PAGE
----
SRV Boston: Buckwheat Bigoli $16.00

I was impressed by SRV. Despite the fact that this neighborhood already has plenty of Italian restaurants, this may be one you might want to put on your radar. SRV has a great bar if you want to check it out to get a good look at the space.  If you go for dinner, I would encourage making a reservation as the space was completely full fairly early in the evening when I went on a weeknight.

SRV Boston is located at 569 Columbus Ave in the South End
Reservations Recommended

Restaurant review: O’Hara’s Pub WTC

O'Hara's Pub NYC Guinness

Source: 3.bp.blogspot.com

My trip to New York City last month brought me to the Financial District; an area of the city I’m not familiar with so after doing a quick search online I found a pub called O’Hara’s that had scores of rave reviews and was near by.

Upon entering O’Hara’s you’ll note the hundreds (if not thousands) of patches from police departments. It gives the place a certain charm and paid tribute to those men and women who spend their careers serving and protecting others. I liked O’Hara’s the minute I walked in the door. The bartender, Paul, had an easy going personality and maintained conversations with everyone at the bar without ever seeming to rush anyone or leave any patrons waiting.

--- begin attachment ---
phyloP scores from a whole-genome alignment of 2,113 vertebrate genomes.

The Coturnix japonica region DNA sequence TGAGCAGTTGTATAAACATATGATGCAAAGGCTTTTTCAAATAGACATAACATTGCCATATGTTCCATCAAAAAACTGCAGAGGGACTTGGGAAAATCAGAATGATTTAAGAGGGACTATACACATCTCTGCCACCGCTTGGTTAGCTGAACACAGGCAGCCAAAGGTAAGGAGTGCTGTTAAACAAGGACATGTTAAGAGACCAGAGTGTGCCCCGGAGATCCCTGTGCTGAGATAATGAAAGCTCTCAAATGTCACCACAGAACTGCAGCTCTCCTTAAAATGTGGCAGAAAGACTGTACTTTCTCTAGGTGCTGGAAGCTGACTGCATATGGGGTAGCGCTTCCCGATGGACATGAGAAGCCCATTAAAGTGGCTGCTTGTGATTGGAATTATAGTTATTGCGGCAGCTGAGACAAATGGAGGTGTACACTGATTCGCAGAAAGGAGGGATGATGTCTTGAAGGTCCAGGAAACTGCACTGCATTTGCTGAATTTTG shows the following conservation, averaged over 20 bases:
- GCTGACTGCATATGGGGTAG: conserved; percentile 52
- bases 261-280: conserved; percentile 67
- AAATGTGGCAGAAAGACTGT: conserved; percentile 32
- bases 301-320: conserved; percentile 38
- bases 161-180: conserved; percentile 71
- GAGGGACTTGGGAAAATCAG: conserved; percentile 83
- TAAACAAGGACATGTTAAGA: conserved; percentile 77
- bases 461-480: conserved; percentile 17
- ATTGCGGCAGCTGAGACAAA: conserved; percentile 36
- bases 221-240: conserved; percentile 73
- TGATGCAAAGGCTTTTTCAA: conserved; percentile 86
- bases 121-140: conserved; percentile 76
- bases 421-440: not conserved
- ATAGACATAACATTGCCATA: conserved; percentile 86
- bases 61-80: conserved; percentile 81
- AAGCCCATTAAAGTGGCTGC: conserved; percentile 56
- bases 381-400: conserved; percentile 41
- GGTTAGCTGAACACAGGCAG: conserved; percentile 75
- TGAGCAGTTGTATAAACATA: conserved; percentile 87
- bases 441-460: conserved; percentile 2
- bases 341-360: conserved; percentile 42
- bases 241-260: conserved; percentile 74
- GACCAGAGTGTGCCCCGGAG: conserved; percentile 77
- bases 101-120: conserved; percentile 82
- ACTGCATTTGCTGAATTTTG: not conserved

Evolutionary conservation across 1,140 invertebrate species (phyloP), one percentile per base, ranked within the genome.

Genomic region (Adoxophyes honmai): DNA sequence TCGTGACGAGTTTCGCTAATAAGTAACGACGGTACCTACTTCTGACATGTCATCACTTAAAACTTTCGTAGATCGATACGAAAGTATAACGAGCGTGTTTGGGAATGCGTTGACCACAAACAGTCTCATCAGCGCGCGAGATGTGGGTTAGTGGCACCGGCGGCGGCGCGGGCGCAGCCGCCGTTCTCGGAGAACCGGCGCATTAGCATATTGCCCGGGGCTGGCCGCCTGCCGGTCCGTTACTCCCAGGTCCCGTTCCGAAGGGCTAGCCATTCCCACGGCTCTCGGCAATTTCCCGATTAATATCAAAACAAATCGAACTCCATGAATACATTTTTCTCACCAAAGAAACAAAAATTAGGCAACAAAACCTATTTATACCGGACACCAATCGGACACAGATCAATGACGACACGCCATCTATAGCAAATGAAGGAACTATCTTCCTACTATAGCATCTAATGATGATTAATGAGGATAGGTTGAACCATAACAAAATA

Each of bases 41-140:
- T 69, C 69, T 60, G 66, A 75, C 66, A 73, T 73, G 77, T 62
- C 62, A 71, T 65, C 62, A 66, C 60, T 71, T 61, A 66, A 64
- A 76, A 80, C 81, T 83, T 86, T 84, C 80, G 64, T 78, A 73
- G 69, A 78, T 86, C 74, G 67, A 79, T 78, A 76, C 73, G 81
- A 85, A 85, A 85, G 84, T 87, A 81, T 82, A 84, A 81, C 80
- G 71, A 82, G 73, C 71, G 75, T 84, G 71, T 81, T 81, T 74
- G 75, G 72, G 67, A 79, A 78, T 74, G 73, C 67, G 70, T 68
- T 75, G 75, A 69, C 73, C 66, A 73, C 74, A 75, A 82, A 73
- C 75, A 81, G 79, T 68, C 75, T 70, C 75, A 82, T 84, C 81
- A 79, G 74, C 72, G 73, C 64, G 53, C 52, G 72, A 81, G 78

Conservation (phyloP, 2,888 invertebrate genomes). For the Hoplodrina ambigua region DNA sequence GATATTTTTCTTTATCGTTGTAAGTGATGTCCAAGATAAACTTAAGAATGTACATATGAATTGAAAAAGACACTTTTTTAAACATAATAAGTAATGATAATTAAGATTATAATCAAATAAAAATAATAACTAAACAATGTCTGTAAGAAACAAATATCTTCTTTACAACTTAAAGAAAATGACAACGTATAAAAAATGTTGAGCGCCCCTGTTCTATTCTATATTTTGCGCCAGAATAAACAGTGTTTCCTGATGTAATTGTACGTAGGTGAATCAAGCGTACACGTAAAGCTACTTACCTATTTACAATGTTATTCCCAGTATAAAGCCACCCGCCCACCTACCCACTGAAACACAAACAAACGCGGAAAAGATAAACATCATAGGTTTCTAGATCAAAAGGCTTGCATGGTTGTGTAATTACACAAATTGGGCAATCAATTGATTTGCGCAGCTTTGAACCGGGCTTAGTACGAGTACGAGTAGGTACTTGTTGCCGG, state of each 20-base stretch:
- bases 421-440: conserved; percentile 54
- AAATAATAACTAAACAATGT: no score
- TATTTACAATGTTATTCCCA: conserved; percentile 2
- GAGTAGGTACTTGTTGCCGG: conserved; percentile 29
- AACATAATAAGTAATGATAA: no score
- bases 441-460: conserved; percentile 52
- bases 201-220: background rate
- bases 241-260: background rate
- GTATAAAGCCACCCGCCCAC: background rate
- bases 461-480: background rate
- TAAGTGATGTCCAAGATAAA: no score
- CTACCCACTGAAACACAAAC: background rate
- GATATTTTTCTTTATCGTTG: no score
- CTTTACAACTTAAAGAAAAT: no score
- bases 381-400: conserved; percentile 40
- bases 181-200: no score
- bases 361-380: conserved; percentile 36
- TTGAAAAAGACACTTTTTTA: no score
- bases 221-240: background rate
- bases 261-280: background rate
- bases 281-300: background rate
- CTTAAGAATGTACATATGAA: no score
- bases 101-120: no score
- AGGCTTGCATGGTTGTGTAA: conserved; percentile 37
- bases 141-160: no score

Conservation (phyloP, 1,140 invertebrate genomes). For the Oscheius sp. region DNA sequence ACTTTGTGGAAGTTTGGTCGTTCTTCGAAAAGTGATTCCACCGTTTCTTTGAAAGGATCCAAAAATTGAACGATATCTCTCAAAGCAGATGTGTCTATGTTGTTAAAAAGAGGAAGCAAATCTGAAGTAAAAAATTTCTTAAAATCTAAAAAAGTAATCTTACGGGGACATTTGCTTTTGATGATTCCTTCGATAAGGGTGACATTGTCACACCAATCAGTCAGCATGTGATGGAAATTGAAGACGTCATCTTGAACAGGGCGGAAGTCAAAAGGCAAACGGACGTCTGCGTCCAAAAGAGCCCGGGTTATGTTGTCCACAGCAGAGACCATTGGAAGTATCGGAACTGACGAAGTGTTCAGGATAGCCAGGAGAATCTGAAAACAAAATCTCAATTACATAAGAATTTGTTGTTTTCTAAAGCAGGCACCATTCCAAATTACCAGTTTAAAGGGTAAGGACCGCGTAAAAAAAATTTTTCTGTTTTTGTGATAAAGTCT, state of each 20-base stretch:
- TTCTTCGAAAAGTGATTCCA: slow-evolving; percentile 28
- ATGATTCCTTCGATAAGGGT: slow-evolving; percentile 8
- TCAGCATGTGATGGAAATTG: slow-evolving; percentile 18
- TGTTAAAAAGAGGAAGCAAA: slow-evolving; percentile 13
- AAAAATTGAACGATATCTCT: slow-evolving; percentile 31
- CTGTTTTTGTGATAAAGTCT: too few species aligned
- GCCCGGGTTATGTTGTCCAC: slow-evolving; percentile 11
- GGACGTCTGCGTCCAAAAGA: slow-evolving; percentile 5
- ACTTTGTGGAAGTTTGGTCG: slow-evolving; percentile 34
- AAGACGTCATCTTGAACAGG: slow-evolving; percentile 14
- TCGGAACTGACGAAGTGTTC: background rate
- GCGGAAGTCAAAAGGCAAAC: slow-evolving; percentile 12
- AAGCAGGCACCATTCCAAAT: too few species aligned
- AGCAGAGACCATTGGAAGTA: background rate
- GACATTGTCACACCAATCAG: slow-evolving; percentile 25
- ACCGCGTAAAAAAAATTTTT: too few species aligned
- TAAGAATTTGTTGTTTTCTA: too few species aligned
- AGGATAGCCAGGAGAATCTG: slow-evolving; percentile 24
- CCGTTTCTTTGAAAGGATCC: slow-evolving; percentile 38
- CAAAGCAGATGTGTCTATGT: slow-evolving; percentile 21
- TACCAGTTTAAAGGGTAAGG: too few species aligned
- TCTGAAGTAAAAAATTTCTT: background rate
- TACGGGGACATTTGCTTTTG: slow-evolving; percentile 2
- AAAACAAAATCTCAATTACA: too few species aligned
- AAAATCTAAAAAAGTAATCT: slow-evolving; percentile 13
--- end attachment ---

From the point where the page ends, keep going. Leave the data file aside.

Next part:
O'Hara's Pub NYC iiThe food is mostly of the comfort variety. I was tempted to try the Shepherd’s Pie which Paul said was delicious but huge, so I opted for one of their many burgers on the menu. I ended up ordering the Bronx Burger which comes with mushrooms, sauteed onions and American cheese as well as a generous pile of French fries all for $12.50 (pretty damn cheap by NYC standards).

The food, beer and service all lived up to the hype in those reviews, I’m happy to say. If you are looking for a classic pub and the corresponding grub this is a place to check out. O’Hara’s Pub is located at 120 Cedar Street and serves food much later than most of the surrounding bars and restaurants. If you do stop by tell Paul the guy from Boston says “Hello”.

Restaurant review: Bistro du Midi

This was my first visit to the two-story French restaurant overlooking the Boston Public Garden. Truthfully, I prefer the decor of its predecessor, Excelsior, but the food and service here could not be faulted.  Bistro du Midi restaurantZagat describes Bistro du Midi as serving “classic” Provençal cuisine enlivened with “modern presentation”.  I’m not exactly sure what that means but the food certainly was beautifully presented as you can see from the first courses served: Deconstructed Soft Shell Crab – $17; Tuna Tartare – $16; Beef Tartare $15; and Grilled Octopus $18, which I devoured.

Bistro du Midi AppetizersGrilled Octopus